Modelo del limoneno Alkenes are hydrocarbons that contain carbon-carbon double bonds. The word olefin is frequently used as a synonym.

Alkenes abound in nature. Ethene is a compound that controls plant growth, seed germination and fruit ripening.

Alkenes are named by replacing the -ane ending of the corresponding alkane with -ene. The simplest alkenes are ethene and propene, also called ethylene and propylene at the industrial level.

Rule 1.- The longest chain that contains the double bond is chosen as the main chain. Numbering begins at the end that gives the double bond the lowest locant.
alkenes nomenclature 1
[1] 1-Butene
[2] trans-2-Hexene
Rule 2.- The name of the substituents precedes that of the main chain and is accompanied by a locator that indicates its position in the molecule. The molecule is numbered so that the double bond takes the lowest locant.
alkenes 2 nomenclature
[3] 2-Propylhept-1-ene
[4] trans-4-Methyl-2-pentene

2-buteno: compuesto insaturado Each ring or cycle of a molecule implies the loss of two hydrogens with respect to an alkane of formula CnH2n+2 . The degree of unsaturation is the number of cycles and double bonds present in a molecule.

The following models show the structure, distances, and bond angles of ethene. Each of the carbons in the molecule is $sp^2$ hybridized. Its geometry is flat, with bond angles close to 120º.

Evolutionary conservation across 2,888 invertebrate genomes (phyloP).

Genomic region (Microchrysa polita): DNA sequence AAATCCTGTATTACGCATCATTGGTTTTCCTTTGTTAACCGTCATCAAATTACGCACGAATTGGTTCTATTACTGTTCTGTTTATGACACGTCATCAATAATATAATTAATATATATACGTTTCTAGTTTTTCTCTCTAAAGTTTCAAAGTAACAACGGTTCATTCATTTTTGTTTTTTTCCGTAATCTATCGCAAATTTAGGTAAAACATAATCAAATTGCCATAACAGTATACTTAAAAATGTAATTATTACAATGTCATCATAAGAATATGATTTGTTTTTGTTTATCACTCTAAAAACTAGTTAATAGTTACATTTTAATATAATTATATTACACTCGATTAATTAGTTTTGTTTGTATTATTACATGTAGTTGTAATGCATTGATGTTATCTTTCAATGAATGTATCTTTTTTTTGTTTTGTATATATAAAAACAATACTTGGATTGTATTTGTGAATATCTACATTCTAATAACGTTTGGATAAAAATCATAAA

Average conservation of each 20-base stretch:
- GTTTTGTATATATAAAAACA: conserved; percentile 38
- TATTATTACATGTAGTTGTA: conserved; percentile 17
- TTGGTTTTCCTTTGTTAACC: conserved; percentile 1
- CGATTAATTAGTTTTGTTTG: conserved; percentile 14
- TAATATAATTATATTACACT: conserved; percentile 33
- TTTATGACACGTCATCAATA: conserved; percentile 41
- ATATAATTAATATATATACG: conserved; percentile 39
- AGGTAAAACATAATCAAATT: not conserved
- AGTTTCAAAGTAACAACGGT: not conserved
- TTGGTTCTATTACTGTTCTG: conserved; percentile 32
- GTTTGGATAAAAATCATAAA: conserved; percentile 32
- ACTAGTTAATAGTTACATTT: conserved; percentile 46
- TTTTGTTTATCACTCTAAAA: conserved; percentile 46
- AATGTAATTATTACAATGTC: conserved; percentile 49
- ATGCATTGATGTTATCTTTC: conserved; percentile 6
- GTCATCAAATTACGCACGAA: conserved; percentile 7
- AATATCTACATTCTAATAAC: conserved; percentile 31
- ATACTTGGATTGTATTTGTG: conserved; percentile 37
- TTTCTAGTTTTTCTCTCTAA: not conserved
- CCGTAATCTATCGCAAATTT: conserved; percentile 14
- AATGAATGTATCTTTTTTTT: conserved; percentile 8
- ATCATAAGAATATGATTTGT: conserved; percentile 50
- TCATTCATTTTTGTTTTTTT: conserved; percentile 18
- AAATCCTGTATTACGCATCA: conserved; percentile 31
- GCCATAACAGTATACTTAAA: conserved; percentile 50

Alkenes have melting and boiling points close to the corresponding alkanes.


Dipole moment in alkenes. In carbon $sp^2$ the electrons in the s orbital are closer to the nucleus and are strongly attracted to it, so that a carbon $sp^2$ has a tendency to attract electrons towards itself, which generates dipole moments.


The heats released in the following hydrogenation reactions give us an idea about the different stability of alkenes.

stability alkenes 01
Increased stability

Alkenes can be prepared from haloalkanes and alkyl sulfonates by bimolecular elimination (E2). In the following example 2-bromo-2-methylbutane reacts with sodium methoxide to form a mixture of 2-methyl-2-butene and 2-methyl-1-butene.


The treatment of alcohols with mineral acids at high temperatures causes the loss of water, which occurs through E1 or E2 mechanisms.